FAA Tests System To Let Drones Sense And Avoid Obstacles

Steer clear

Precision Hawk Drone

Precision Hawk Drone

Precision Hawk

On Monday, the FAA is going down to North Carolina to see if drones can learn to avoid obstacles. The tests will take place at Butner, about 200 miles away from where the Wright Brothers first flew, and the milestone in aviation they’ll mark is much more modest. The brothers proved planes could fly with people on board. On Monday, the FAA wants to prove planes without people can fly themselves safely.

Specifically, the tests focus on first-person-vision flights, where a pilot steers the drone beyond their line of sight using video streamed from the drone itself to either a screen or headset. The FAA's draft drone rules prohibit flights beyond line of sight, which limits drone use to where a pilot can be. The goal is to keep drones from crashing into other objects. The rules also in effect constrain how far drones can fly. So on Monday, the FAA will work with Precision Hawk drones to see if technology that avoids obstacles can allow an alternative solution.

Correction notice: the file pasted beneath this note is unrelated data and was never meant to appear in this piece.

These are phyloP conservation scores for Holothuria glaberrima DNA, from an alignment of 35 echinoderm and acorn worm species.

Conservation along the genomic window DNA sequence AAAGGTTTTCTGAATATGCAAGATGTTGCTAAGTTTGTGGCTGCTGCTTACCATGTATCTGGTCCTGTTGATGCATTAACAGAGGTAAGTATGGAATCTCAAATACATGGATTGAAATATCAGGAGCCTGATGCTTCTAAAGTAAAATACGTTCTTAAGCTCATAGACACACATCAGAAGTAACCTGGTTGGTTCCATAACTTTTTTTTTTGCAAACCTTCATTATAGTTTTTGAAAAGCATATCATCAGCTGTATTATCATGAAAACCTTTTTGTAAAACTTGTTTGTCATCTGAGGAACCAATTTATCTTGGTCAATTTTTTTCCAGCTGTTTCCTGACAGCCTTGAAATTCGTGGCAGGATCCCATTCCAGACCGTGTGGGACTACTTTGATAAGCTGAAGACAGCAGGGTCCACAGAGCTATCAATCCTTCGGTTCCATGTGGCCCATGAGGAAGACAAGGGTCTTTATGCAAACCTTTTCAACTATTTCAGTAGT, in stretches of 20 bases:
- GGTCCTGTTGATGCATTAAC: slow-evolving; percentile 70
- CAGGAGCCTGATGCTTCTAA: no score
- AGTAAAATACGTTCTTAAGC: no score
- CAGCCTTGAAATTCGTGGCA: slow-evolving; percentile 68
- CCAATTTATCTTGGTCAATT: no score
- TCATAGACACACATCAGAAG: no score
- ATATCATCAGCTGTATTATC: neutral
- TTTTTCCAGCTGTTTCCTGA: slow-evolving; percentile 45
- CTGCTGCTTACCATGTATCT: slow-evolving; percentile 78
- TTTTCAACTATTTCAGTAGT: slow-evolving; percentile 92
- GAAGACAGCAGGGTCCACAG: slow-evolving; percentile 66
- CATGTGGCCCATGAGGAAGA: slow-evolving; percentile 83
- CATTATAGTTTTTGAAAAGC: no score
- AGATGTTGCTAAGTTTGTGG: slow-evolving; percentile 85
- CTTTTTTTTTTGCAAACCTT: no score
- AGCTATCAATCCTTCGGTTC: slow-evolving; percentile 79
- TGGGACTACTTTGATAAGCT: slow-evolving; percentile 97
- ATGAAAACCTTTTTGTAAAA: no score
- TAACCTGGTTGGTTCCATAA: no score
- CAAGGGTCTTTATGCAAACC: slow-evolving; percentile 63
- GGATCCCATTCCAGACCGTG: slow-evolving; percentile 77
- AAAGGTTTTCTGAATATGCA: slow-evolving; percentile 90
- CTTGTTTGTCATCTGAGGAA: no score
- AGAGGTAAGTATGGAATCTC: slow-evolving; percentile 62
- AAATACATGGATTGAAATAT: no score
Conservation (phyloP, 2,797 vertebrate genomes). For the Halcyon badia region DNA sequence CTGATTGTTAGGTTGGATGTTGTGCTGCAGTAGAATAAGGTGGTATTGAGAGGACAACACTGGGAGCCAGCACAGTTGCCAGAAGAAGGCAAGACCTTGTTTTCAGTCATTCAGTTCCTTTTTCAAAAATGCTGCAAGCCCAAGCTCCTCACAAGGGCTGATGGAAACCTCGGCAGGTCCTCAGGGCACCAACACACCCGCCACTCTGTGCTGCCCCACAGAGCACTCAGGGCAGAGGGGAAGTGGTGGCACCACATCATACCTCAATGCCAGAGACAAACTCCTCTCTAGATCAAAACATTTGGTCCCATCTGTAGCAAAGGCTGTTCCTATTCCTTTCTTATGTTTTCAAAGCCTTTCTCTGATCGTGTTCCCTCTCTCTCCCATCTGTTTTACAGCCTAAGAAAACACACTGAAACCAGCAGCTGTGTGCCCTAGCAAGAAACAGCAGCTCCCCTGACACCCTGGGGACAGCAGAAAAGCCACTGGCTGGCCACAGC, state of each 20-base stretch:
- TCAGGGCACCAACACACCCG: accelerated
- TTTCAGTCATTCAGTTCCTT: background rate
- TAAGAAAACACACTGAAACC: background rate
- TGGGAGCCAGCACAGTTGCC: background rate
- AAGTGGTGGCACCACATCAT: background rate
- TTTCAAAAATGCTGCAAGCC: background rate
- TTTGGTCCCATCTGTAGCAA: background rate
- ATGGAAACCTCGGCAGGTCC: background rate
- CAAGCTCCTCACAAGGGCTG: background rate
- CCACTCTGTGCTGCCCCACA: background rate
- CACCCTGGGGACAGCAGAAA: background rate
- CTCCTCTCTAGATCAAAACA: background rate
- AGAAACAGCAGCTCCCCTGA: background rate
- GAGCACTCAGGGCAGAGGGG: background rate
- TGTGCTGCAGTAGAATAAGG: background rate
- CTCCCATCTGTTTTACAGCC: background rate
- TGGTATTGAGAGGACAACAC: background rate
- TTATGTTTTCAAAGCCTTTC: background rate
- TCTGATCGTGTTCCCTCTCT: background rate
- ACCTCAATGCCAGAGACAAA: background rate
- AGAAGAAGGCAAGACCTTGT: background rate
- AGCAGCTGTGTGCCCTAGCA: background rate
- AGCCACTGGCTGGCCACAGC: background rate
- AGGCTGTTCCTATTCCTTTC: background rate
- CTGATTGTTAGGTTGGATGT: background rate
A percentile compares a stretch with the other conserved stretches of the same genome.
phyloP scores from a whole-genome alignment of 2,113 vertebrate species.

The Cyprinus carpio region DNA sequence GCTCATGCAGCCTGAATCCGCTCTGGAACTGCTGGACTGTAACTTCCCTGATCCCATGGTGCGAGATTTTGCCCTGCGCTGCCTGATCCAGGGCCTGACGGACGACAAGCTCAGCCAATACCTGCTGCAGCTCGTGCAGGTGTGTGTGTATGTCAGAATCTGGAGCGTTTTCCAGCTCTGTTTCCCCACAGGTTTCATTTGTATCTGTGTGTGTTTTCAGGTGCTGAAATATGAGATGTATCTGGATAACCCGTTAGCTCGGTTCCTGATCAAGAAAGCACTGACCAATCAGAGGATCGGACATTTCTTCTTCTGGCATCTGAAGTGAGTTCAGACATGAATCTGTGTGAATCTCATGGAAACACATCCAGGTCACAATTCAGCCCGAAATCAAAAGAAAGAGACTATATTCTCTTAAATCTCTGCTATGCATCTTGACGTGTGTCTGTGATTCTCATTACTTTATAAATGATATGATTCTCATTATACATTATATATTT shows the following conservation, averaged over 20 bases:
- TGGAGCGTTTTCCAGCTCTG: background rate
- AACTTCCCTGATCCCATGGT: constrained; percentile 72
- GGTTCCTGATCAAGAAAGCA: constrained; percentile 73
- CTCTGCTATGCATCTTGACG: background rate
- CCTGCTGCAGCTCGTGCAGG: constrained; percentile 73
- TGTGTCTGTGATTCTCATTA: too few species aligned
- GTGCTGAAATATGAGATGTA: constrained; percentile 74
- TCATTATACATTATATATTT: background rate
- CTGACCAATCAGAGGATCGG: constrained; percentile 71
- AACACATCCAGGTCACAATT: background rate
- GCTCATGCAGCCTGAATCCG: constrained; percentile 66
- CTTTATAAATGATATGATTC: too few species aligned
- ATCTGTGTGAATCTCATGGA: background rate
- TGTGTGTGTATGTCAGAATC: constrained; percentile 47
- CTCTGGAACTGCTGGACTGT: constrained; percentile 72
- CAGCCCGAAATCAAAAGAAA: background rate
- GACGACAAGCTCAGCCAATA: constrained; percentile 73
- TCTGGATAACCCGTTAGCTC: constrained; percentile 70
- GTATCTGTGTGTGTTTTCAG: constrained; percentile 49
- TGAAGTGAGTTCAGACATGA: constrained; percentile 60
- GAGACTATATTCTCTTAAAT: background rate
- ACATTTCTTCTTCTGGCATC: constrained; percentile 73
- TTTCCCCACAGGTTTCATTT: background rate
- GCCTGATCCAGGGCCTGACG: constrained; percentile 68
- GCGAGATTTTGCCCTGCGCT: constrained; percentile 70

Precision Hawk was chosen by the FAA because it is developing such a technology. It can have a drone automatically take action such as landing or turning around if it gets too close to a forbidden area such as an airport, or if a conventional aircraft suddenly appears. The company’s system, called LATAS, for low-altitude tracking and avoidance system, can use the Verizon cellular network, satellite links, or standard aircraft location beacons to monitor and communicate with drones.

To test the LATAS system a paraglider pilot will fly at piloted drones, seeing how long it takes for the drone pilot to break contact. After that human baseline, they'll test the software to see if it can move the drones out of a collision course faster.

If the tests work, the FAA’s Pathfinder program may prove well-named indeed, as it clears an avenue for long-range commercial drone flights in the future.